Honestly, I'm a little conflicted on this change. On the one hand, I'm a firm believer that fewer rolls are better, and I can appreciate the fact that powerful Invocations were prohibitively difficult using the first edition rules. But on the other hand, the second edition rules greatly water down the value of Invocation skill levels. Complicating matters further is the fact that while Essence expenditure is the key factor in most Invocations, a select few factor in the degree of success on the casting roll. Oddly, then, it pays to have a particularly high level of skill in some Invocations, while for others it's simply a matter of having a skill high enough to prevent failure.
Invocations may be used for one or more different effects, with the Invocations varying in flexibility. In this respect, they occupy a kind of middle ground between specific spells in games such as D&D and the Spheres of Mage. For example, the Elemental Fire Invocation may be used to ignite blazes, cast gouts of fire, protect oneself from fire, and other create fire-related effects, while the Soulfire Invocation is limited to being the Magician's answer to the Ghostbusters' proton pack. The text indicates that GMs should use the listed effects as Essence cost guides when players come up with their own effects, but this is not as easy as it sounds.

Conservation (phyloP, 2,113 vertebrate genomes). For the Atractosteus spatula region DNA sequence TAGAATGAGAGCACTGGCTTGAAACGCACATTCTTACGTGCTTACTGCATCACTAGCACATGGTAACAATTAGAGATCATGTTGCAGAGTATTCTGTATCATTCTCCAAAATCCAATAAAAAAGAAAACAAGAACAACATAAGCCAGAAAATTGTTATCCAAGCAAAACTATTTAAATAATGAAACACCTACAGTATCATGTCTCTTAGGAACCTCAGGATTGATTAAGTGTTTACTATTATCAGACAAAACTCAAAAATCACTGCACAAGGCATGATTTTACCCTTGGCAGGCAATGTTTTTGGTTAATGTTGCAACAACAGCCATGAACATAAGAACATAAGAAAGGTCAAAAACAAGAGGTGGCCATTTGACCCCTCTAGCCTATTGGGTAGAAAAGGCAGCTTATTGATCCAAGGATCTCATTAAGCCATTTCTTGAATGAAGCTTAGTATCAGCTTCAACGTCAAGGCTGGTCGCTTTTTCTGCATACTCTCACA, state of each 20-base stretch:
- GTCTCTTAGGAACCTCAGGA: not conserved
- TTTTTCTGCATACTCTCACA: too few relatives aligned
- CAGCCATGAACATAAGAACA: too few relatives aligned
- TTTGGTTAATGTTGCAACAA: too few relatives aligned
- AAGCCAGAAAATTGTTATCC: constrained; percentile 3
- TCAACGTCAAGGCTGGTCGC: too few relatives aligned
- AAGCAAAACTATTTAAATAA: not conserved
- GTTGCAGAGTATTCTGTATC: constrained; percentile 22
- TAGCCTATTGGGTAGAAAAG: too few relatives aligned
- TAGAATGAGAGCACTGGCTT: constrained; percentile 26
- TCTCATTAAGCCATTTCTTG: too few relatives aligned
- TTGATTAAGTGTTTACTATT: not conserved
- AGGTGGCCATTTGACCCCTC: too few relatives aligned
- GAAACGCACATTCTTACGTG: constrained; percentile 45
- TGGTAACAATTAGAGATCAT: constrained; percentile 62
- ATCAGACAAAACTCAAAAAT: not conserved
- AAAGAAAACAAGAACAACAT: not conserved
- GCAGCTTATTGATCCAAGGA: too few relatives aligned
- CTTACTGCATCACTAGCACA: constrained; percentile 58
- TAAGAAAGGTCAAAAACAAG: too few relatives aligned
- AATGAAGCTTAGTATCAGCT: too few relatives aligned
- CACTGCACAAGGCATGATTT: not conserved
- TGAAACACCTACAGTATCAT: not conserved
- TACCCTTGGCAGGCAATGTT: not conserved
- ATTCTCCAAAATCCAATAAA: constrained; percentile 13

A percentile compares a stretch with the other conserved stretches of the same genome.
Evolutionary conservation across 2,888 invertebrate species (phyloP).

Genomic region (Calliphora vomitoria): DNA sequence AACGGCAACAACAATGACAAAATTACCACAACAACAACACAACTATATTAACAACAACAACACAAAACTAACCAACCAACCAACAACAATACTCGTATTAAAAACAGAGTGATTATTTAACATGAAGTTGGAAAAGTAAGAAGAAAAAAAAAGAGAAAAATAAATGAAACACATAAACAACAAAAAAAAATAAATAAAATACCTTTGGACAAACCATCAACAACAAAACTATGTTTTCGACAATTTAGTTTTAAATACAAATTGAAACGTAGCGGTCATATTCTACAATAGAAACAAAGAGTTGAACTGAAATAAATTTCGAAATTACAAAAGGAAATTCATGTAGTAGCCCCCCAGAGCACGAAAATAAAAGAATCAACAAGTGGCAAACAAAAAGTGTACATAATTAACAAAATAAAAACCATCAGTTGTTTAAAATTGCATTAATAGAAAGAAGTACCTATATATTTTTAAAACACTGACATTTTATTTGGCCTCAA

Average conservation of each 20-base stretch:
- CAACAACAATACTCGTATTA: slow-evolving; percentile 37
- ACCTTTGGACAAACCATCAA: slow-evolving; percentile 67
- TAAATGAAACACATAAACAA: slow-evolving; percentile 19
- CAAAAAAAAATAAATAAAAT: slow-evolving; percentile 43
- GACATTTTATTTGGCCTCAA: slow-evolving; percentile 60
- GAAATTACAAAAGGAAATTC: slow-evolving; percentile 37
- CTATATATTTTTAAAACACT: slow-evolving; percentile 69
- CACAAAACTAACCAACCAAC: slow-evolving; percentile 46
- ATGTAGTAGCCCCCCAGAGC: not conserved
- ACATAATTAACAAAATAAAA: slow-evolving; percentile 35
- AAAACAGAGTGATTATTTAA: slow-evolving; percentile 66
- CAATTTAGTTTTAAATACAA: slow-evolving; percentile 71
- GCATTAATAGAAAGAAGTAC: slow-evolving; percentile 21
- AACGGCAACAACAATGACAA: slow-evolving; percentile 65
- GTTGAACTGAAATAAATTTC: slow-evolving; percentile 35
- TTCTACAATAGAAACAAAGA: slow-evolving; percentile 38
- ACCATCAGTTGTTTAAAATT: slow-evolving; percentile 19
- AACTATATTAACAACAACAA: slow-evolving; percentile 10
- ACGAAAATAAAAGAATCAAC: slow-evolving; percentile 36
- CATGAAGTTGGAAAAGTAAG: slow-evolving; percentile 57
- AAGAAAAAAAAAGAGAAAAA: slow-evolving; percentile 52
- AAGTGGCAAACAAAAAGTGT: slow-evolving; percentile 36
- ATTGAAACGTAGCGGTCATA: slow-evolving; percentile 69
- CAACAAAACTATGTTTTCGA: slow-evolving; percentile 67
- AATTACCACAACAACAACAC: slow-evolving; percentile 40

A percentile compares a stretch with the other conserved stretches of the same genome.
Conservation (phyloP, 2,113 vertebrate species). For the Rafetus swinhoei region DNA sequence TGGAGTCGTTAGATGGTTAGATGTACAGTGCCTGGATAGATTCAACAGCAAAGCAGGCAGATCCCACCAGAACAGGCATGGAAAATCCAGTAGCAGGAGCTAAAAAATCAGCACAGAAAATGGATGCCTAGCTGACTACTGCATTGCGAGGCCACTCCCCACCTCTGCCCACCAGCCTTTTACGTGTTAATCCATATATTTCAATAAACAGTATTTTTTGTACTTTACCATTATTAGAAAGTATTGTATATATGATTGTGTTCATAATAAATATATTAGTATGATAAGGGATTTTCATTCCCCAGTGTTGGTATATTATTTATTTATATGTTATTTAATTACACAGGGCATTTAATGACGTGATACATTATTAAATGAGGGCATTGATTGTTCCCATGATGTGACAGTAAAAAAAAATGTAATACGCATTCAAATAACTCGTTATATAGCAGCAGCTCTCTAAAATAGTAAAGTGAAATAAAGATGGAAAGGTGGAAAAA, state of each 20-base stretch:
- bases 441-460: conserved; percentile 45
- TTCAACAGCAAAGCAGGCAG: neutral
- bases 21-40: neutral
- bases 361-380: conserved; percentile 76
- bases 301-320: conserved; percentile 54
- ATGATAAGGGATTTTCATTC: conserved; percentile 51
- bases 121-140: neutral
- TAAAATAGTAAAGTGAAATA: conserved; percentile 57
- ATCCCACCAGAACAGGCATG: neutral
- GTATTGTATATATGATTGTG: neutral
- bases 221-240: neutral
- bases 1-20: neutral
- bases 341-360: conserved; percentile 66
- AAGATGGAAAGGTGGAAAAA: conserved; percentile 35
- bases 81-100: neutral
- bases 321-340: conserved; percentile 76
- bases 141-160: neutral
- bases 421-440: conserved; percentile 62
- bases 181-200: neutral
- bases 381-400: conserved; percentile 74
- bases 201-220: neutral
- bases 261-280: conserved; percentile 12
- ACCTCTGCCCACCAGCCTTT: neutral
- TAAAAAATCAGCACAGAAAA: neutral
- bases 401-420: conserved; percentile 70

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Playtest: For example, one player wanted to use Elemental Air to create a kind of bubble formed by an air-free layer around the group in order to allow them to speak without being heard. That one took a bit of thought, although I was able to come up with a cost that was to everyone's satisfaction.
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Damage-causing effects are trickier, since the relationship between Essence cost and the dice ratings of damage isn't particularly clear.